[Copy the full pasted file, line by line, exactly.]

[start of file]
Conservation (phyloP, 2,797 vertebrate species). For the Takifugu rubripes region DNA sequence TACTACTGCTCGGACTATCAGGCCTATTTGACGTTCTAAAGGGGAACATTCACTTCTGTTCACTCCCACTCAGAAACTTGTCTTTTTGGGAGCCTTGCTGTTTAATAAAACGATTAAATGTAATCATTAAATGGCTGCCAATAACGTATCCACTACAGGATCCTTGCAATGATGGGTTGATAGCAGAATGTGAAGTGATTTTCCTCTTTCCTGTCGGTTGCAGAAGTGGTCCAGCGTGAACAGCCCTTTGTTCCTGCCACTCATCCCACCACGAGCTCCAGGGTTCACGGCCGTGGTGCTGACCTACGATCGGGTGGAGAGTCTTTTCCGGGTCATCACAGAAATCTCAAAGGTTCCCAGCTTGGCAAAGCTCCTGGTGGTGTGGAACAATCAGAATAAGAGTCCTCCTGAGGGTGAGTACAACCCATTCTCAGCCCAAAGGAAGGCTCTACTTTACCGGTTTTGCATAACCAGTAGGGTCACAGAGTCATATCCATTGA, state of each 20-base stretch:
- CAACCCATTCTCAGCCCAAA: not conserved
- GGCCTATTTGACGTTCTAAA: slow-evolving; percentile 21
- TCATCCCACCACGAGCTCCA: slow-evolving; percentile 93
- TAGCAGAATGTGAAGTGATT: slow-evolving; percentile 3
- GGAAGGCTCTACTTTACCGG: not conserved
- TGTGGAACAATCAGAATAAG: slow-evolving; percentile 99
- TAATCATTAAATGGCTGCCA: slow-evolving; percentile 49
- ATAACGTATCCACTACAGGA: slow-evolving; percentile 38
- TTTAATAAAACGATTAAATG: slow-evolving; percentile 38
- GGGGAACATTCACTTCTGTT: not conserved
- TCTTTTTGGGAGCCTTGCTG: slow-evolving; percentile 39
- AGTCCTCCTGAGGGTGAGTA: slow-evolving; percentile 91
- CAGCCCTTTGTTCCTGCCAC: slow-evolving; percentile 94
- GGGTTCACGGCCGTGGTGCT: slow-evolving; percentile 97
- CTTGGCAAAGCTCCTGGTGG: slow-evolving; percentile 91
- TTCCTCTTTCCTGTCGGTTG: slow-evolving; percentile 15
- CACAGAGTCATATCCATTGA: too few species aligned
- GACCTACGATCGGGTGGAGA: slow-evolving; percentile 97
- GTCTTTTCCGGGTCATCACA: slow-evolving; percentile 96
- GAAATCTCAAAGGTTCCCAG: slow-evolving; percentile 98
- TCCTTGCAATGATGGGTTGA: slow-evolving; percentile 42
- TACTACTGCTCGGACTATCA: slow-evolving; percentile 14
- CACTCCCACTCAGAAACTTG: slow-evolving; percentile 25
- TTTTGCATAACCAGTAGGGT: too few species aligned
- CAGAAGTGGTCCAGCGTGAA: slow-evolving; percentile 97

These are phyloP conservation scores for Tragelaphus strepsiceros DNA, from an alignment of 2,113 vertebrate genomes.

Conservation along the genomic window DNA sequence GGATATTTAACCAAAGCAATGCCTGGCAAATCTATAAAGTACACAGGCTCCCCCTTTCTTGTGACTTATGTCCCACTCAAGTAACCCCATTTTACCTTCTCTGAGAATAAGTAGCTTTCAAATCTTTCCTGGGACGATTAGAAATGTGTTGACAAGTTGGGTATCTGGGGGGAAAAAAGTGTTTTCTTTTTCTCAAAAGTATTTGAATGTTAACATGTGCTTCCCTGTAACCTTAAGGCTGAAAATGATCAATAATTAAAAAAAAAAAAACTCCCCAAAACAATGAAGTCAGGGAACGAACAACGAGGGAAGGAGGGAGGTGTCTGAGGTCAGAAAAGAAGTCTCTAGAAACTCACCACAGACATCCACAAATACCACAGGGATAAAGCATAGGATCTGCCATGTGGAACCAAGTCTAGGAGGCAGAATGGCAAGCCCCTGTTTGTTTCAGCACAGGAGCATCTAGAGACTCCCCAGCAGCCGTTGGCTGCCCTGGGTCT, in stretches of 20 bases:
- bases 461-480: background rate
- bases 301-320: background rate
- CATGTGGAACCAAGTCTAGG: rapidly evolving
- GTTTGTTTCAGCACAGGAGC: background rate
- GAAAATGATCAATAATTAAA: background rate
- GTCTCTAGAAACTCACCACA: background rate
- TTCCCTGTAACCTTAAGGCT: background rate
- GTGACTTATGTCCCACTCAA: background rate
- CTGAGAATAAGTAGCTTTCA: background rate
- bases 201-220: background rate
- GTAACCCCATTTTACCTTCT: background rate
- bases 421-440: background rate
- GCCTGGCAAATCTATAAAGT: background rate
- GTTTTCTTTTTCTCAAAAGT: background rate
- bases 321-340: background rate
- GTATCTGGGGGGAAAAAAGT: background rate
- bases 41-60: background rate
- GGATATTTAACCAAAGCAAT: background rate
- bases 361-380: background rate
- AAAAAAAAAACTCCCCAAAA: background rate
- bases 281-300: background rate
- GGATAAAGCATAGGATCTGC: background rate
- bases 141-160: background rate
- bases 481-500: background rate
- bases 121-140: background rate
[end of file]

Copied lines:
Conservation (phyloP, 2,797 vertebrate species). For the Takifugu rubripes region DNA sequence TACTACTGCTCGGACTATCAGGCCTATTTGACGTTCTAAAGGGGAACATTCACTTCTGTTCACTCCCACTCAGAAACTTGTCTTTTTGGGAGCCTTGCTGTTTAATAAAACGATTAAATGTAATCATTAAATGGCTGCCAATAACGTATCCACTACAGGATCCTTGCAATGATGGGTTGATAGCAGAATGTGAAGTGATTTTCCTCTTTCCTGTCGGTTGCAGAAGTGGTCCAGCGTGAACAGCCCTTTGTTCCTGCCACTCATCCCACCACGAGCTCCAGGGTTCACGGCCGTGGTGCTGACCTACGATCGGGTGGAGAGTCTTTTCCGGGTCATCACAGAAATCTCAAAGGTTCCCAGCTTGGCAAAGCTCCTGGTGGTGTGGAACAATCAGAATAAGAGTCCTCCTGAGGGTGAGTACAACCCATTCTCAGCCCAAAGGAAGGCTCTACTTTACCGGTTTTGCATAACCAGTAGGGTCACAGAGTCATATCCATTGA, state of each 20-base stretch:
- CAACCCATTCTCAGCCCAAA: not conserved
- GGCCTATTTGACGTTCTAAA: slow-evolving; percentile 21
- TCATCCCACCACGAGCTCCA: slow-evolving; percentile 93
- TAGCAGAATGTGAAGTGATT: slow-evolving; percentile 3
- GGAAGGCTCTACTTTACCGG: not conserved
- TGTGGAACAATCAGAATAAG: slow-evolving; percentile 99
- TAATCATTAAATGGCTGCCA: slow-evolving; percentile 49
- ATAACGTATCCACTACAGGA: slow-evolving; percentile 38
- TTTAATAAAACGATTAAATG: slow-evolving; percentile 38
- GGGGAACATTCACTTCTGTT: not conserved
- TCTTTTTGGGAGCCTTGCTG: slow-evolving; percentile 39
- AGTCCTCCTGAGGGTGAGTA: slow-evolving; percentile 91
- CAGCCCTTTGTTCCTGCCAC: slow-evolving; percentile 94
- GGGTTCACGGCCGTGGTGCT: slow-evolving; percentile 97
- CTTGGCAAAGCTCCTGGTGG: slow-evolving; percentile 91
- TTCCTCTTTCCTGTCGGTTG: slow-evolving; percentile 15
- CACAGAGTCATATCCATTGA: too few species aligned
- GACCTACGATCGGGTGGAGA: slow-evolving; percentile 97
- GTCTTTTCCGGGTCATCACA: slow-evolving; percentile 96
- GAAATCTCAAAGGTTCCCAG: slow-evolving; percentile 98
- TCCTTGCAATGATGGGTTGA: slow-evolving; percentile 42
- TACTACTGCTCGGACTATCA: slow-evolving; percentile 14
- CACTCCCACTCAGAAACTTG: slow-evolving; percentile 25
- TTTTGCATAACCAGTAGGGT: too few species aligned
- CAGAAGTGGTCCAGCGTGAA: slow-evolving; percentile 97

These are phyloP conservation scores for Tragelaphus strepsiceros DNA, from an alignment of 2,113 vertebrate genomes.

Conservation along the genomic window DNA sequence GGATATTTAACCAAAGCAATGCCTGGCAAATCTATAAAGTACACAGGCTCCCCCTTTCTTGTGACTTATGTCCCACTCAAGTAACCCCATTTTACCTTCTCTGAGAATAAGTAGCTTTCAAATCTTTCCTGGGACGATTAGAAATGTGTTGACAAGTTGGGTATCTGGGGGGAAAAAAGTGTTTTCTTTTTCTCAAAAGTATTTGAATGTTAACATGTGCTTCCCTGTAACCTTAAGGCTGAAAATGATCAATAATTAAAAAAAAAAAAACTCCCCAAAACAATGAAGTCAGGGAACGAACAACGAGGGAAGGAGGGAGGTGTCTGAGGTCAGAAAAGAAGTCTCTAGAAACTCACCACAGACATCCACAAATACCACAGGGATAAAGCATAGGATCTGCCATGTGGAACCAAGTCTAGGAGGCAGAATGGCAAGCCCCTGTTTGTTTCAGCACAGGAGCATCTAGAGACTCCCCAGCAGCCGTTGGCTGCCCTGGGTCT, in stretches of 20 bases:
- bases 461-480: background rate
- bases 301-320: background rate
- CATGTGGAACCAAGTCTAGG: rapidly evolving
- GTTTGTTTCAGCACAGGAGC: background rate
- GAAAATGATCAATAATTAAA: background rate
- GTCTCTAGAAACTCACCACA: background rate
- TTCCCTGTAACCTTAAGGCT: background rate
- GTGACTTATGTCCCACTCAA: background rate
- CTGAGAATAAGTAGCTTTCA: background rate
- bases 201-220: background rate
- GTAACCCCATTTTACCTTCT: background rate
- bases 421-440: background rate
- GCCTGGCAAATCTATAAAGT: background rate
- GTTTTCTTTTTCTCAAAAGT: background rate
- bases 321-340: background rate
- GTATCTGGGGGGAAAAAAGT: background rate
- bases 41-60: background rate
- GGATATTTAACCAAAGCAAT: background rate
- bases 361-380: background rate
- AAAAAAAAAACTCCCCAAAA: background rate
- bases 281-300: background rate
- GGATAAAGCATAGGATCTGC: background rate
- bases 141-160: background rate
- bases 481-500: background rate
- bases 121-140: background rate